The combination of high interest rates and fast inflation has hit Goldman especially hard because of the slowdown in its most profitable businesses. In sales and trading, Goldman’s revenue last quarter shrank roughly twice as fast as that of its peers, according to estimates from Credit Suisse. And the business of advising companies on initial public offerings and mergers tapered off, strangling a big source of revenue for the bank.
Though Goldman maintained its place among peers as the leader in advising companies in 2022, the global revenue it brought in from deals fell to $4.2 billion from $4.8 billion in 2021 — a record year for deal-making, according to Dealogic. Its equity capital markets business felt a far bigger sting, bringing in $323 million in the United States last year, much less than the $2.5 billion it brought in a year earlier.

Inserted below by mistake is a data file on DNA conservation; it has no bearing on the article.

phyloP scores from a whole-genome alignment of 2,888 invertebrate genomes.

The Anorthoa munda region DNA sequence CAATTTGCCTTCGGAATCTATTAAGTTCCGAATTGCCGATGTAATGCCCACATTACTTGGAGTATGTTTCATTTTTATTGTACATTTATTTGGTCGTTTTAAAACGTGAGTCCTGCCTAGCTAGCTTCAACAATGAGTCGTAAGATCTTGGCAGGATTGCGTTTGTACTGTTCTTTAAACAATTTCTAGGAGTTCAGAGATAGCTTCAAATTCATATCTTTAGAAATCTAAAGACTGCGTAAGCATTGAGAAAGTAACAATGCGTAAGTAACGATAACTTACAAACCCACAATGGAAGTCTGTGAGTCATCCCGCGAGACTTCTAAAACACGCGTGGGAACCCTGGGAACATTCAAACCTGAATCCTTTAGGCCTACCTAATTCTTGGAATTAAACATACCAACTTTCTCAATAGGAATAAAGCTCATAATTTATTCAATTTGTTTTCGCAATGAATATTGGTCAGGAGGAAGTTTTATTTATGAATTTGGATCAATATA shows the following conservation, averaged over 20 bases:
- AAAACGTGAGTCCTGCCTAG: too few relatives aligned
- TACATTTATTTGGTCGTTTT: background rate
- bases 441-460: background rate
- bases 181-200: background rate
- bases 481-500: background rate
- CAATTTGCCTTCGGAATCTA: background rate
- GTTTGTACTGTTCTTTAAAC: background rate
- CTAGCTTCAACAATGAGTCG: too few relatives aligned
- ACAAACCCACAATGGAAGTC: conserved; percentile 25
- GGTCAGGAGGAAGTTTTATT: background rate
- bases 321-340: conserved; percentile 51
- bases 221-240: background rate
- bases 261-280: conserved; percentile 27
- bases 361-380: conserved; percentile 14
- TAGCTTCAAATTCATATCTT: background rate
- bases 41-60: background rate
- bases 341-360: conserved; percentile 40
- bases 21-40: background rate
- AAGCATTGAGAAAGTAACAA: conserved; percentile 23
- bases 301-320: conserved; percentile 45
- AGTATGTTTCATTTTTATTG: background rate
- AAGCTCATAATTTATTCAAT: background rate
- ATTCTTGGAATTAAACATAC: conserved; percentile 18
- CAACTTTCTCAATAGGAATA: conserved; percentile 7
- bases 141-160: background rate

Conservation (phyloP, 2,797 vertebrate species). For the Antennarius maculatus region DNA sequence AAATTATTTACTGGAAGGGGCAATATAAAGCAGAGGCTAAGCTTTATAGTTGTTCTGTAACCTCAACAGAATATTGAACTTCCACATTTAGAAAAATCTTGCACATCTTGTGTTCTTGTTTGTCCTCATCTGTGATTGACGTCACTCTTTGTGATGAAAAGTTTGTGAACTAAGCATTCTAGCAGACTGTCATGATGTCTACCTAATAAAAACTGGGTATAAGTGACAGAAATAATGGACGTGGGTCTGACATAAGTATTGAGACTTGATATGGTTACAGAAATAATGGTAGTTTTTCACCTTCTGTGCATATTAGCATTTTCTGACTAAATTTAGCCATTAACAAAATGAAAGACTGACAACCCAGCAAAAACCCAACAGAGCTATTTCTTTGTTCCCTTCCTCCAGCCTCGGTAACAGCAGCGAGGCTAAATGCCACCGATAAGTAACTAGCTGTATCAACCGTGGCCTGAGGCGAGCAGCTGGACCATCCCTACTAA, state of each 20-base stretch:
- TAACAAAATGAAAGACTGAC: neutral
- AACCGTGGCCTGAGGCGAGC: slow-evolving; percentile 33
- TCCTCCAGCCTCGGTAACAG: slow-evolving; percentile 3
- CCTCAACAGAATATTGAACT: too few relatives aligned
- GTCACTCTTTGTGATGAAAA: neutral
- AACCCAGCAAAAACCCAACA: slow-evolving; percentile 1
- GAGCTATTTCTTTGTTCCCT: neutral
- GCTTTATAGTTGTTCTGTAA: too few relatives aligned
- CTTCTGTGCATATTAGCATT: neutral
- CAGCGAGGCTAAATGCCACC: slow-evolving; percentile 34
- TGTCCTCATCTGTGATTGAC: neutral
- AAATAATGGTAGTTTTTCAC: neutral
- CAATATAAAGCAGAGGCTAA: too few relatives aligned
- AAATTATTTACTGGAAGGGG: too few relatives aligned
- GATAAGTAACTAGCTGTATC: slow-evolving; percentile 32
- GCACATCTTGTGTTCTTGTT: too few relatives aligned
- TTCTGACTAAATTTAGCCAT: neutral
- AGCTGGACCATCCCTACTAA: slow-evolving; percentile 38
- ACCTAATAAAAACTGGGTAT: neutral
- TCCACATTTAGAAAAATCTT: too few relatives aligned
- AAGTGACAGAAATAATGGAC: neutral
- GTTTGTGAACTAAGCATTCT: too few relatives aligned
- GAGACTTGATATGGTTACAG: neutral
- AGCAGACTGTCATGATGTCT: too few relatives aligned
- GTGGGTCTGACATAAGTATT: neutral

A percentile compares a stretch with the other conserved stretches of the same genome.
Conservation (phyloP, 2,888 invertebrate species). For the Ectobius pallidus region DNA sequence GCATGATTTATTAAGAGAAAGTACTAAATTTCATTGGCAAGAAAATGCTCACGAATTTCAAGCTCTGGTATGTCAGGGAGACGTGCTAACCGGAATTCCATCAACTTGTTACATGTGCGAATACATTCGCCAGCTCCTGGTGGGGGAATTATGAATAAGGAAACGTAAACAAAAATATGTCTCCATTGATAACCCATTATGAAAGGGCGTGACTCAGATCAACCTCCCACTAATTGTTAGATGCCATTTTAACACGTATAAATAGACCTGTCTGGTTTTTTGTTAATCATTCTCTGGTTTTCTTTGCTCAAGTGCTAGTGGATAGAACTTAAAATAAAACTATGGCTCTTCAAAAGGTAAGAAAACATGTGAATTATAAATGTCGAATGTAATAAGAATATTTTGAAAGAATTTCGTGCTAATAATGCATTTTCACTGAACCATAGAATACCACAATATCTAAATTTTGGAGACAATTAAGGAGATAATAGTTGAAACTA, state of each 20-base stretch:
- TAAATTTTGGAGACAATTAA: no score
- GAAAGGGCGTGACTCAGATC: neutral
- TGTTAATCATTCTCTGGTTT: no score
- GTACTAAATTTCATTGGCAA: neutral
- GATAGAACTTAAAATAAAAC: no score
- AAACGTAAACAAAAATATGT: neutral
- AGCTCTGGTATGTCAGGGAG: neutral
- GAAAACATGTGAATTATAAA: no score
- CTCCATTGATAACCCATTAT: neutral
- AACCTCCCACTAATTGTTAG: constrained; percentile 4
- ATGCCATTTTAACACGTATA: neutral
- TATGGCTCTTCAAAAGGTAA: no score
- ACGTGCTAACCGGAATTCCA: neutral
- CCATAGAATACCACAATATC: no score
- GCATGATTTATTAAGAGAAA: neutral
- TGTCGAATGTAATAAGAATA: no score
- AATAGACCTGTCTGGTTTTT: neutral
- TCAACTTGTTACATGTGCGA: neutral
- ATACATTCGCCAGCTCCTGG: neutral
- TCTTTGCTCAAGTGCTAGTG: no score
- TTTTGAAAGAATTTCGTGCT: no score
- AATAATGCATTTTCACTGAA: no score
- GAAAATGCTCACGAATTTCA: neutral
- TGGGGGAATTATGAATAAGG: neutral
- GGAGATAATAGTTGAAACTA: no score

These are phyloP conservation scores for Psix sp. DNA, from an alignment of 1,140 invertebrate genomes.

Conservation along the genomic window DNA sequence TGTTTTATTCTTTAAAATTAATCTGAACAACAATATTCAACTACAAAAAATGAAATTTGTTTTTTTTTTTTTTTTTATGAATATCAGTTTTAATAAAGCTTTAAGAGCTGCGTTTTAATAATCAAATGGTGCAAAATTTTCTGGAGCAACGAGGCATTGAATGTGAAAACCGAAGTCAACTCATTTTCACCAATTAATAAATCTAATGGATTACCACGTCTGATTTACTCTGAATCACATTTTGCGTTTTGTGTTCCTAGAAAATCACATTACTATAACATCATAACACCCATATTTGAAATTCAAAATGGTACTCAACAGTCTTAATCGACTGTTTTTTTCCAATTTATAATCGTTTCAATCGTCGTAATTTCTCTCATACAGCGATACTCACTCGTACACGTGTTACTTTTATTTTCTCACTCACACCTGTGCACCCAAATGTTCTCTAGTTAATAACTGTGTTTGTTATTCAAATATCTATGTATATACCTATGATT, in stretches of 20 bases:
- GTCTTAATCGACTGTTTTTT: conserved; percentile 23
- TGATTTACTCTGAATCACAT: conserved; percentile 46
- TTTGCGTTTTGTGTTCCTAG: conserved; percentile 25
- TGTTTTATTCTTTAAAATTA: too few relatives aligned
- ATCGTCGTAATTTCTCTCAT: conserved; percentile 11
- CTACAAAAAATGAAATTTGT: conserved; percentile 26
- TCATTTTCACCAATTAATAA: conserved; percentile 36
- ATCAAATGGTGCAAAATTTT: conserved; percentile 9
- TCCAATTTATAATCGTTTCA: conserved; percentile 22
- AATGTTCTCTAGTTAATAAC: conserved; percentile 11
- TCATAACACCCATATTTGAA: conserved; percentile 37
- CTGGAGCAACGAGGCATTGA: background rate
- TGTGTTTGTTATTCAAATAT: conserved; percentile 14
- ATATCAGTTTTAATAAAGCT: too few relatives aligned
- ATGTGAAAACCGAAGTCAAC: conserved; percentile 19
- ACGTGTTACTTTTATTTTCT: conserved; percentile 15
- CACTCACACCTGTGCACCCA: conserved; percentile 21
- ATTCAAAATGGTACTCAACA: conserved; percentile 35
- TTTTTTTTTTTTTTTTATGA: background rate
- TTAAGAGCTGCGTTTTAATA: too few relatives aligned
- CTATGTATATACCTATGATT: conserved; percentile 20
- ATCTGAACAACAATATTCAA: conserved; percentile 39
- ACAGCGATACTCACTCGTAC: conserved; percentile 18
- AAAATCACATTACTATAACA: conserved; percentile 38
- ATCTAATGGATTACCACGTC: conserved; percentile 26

On Friday, Goldman revised its financial results, going back to 2020. For the first nine months of 2022, the new unit, called platform solutions, lost $1.2 billion, with more than half that loss in the third quarter alone, Goldman said in a securities filing. Its main trading and banking businesses made nearly $12 billion, while the asset management business eked out a $1.3 billion profit.
The bank is likely to provide more details on Tuesday, when it reports fourth-quarter earnings. Analysts project that the bank will report a steep drop in quarterly profit.
Since taking the top job in 2018, Mr. Solomon, 60, has made numerous changes. He has merged fragmentary fiefs inside its asset management division and eliminated antiquated rivalries between different groups of bankers.
With the backing of the bank’s board, Mr. Solomon asserted that the changes were Goldman’s only way forward in an era when technology threatens to weaken the traditional financial system’s hegemony.
His compensation seems to reflect the board’s approval. Mr. Solomon’s pay rose to $39.5 million in 2021, the most recent year for which data is available, from $24.7 million in 2019, his first full year on the job. Since his ascension to chief executive, Goldman’s stock price is up 65 percent, well ahead of its rivals’ average.